Think about how a baby learns to speak in their younger years. The baby isn’t sat in front of a PowerPoint presentation and told to memorise words and catch phrases. The baby learns from listening to and observing their parents. In a baby’s early years, you may hear “gobbledygook” and nonsense sounds. Parents will repeat words to their baby and speak slowly to them to model how to speak, and one day the baby speaks a word that makes sense! I know that if there is something I am needing to learn I am more likely to ask someone around me who knows rather than sit through a mind-numbing and onerous PowerPoint presentation or information video (am I right?!). We learn from each other and it works!

So why make learning social?

1.     It’s flexible.

Social learning can happen anywhere and at any time. Learning is often required in the moment and social learning allows this to happen. Let learners ask customised questions when it suits them and have them receive answers from a range of fellow learners with different knowledge and experiences. This can be done through online forums, social learning platforms or via social media, whatever works best for you and your business.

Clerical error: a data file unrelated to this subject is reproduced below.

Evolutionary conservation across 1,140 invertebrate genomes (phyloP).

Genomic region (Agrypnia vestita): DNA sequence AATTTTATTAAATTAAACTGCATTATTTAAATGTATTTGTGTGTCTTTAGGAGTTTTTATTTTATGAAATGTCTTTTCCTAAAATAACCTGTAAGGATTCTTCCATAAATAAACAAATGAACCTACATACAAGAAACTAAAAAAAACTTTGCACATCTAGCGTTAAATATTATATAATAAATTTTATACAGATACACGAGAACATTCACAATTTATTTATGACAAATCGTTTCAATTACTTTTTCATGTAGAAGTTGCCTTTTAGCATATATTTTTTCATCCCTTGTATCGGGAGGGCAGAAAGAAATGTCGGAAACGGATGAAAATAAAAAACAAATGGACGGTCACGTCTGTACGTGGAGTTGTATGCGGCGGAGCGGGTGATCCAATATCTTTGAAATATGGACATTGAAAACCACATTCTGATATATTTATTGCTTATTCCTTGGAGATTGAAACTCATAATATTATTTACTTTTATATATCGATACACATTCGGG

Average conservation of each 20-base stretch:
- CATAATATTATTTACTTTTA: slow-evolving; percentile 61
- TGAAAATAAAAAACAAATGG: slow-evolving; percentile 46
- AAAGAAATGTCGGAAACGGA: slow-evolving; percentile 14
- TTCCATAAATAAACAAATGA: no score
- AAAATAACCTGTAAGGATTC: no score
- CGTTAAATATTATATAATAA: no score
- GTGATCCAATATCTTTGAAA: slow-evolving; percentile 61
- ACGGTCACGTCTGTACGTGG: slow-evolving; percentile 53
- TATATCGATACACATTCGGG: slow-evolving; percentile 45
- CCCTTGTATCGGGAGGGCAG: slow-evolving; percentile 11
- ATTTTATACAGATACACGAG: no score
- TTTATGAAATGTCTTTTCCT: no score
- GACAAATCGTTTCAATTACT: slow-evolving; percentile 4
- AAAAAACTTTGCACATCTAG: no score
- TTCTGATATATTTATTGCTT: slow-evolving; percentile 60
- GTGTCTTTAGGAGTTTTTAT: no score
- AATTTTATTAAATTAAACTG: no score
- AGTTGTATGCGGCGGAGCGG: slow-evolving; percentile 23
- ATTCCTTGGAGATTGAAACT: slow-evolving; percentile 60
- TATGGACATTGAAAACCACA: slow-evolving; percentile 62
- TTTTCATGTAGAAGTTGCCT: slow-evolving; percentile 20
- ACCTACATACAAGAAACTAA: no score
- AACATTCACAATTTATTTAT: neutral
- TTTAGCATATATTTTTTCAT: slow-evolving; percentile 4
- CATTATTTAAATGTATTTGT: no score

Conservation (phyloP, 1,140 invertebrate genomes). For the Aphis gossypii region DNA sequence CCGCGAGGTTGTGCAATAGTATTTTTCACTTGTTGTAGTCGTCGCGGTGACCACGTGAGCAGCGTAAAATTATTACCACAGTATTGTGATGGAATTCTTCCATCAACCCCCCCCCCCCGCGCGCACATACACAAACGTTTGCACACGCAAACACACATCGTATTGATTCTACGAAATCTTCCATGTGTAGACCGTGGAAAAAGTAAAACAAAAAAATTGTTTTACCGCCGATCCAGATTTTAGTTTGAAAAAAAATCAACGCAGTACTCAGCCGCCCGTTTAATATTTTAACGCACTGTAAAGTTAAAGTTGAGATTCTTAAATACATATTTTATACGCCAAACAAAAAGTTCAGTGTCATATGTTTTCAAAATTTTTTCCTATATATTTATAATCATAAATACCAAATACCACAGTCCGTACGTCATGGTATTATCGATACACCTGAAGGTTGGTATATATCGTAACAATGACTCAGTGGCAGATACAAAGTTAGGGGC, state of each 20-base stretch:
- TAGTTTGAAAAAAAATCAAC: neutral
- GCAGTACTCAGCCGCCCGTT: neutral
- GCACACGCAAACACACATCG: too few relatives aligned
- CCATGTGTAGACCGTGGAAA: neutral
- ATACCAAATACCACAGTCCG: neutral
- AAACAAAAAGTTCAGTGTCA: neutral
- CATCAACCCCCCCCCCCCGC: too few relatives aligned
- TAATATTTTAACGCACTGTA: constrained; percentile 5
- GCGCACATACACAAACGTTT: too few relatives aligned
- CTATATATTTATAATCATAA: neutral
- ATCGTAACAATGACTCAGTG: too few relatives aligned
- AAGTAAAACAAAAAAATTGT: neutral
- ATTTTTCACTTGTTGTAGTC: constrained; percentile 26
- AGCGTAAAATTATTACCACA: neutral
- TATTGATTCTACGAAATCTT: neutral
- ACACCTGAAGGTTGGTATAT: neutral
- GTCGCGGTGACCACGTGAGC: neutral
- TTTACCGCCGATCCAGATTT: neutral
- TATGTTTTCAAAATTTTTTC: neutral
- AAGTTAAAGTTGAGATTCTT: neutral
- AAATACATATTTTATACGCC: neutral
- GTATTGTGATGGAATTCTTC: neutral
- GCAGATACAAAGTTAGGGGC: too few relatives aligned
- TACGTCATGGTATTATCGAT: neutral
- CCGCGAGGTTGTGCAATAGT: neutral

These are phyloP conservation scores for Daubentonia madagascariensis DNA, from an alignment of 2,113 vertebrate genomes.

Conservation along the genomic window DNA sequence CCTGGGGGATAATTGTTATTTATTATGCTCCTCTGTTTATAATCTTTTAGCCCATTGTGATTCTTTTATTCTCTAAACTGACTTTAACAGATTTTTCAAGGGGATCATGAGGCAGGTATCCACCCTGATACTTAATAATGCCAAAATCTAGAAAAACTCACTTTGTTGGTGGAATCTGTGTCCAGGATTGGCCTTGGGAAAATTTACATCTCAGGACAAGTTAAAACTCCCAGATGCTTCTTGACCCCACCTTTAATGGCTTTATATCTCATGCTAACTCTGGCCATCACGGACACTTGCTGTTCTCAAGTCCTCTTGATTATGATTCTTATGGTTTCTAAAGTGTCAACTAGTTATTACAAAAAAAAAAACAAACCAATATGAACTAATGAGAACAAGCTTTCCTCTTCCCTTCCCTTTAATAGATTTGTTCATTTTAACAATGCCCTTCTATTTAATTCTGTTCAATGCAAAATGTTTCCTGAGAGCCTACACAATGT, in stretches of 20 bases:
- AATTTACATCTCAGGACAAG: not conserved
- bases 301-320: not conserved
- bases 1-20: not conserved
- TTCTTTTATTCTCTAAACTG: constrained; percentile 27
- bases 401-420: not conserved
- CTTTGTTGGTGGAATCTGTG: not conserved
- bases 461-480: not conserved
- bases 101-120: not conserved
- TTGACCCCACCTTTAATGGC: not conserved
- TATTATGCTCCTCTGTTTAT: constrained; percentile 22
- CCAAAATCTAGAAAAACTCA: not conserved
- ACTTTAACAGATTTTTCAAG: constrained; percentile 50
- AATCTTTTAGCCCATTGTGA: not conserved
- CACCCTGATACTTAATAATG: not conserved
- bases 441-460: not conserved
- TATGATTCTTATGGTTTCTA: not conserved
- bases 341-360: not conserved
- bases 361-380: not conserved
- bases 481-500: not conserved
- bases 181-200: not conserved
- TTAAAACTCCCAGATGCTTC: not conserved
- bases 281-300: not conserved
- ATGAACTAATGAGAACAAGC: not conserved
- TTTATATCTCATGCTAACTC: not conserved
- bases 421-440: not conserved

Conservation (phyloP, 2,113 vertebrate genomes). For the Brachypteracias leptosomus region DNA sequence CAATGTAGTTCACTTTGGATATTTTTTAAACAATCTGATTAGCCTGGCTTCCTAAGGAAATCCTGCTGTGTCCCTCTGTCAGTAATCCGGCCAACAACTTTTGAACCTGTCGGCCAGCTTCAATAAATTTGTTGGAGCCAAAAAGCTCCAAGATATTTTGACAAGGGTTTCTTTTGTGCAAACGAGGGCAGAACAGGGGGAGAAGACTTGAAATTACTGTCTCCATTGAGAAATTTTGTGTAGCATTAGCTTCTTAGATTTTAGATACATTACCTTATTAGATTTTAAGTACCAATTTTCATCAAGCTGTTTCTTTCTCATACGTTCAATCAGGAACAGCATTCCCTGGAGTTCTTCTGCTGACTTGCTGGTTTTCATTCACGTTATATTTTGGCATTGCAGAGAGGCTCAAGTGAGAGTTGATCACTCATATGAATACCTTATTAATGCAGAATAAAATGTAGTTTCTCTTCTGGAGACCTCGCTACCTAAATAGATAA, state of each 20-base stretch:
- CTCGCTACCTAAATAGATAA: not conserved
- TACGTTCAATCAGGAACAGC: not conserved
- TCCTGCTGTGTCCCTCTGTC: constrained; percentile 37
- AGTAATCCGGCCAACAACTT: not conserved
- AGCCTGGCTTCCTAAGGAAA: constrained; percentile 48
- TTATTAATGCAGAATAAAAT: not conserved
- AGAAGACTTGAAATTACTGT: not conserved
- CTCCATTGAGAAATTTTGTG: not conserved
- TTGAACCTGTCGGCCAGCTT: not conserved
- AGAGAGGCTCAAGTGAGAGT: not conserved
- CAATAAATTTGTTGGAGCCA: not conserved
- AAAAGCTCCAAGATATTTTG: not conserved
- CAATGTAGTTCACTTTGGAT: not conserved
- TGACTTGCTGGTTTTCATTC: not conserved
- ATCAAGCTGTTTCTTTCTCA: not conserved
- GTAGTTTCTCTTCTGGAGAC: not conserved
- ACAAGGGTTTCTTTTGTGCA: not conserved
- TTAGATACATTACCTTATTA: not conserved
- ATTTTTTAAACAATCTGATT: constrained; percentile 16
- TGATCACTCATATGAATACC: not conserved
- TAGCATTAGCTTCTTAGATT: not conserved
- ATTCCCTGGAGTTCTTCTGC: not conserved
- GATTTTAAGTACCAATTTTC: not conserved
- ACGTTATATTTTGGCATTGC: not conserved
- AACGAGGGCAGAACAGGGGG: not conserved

2.     It’s enjoyable.

Social learning feeds our natural desire to connect and share with others. As human beings we are wired to connect with each other. When we finish doing something that involves non-social thinking, the network for social thinking comes back on like a reflex – almost instantly (ScientificAmerican, 2013). Our brains are wired to experience feelings of reward during mutual social interactions so we will naturally seek activities that involve social interaction. Think about how we as humans attend barbeques and get-togethers, how we eat lunch with a colleague or group of peers and how we get that pleasant feeling when a text from a friend pops up on our phone (not to mention the rush of dopamine – the feel good chemical in the brain). You could say that evolution has provided us with the perfect make-up to survive in a world that is continually increasing in population (HuffPost, 2013).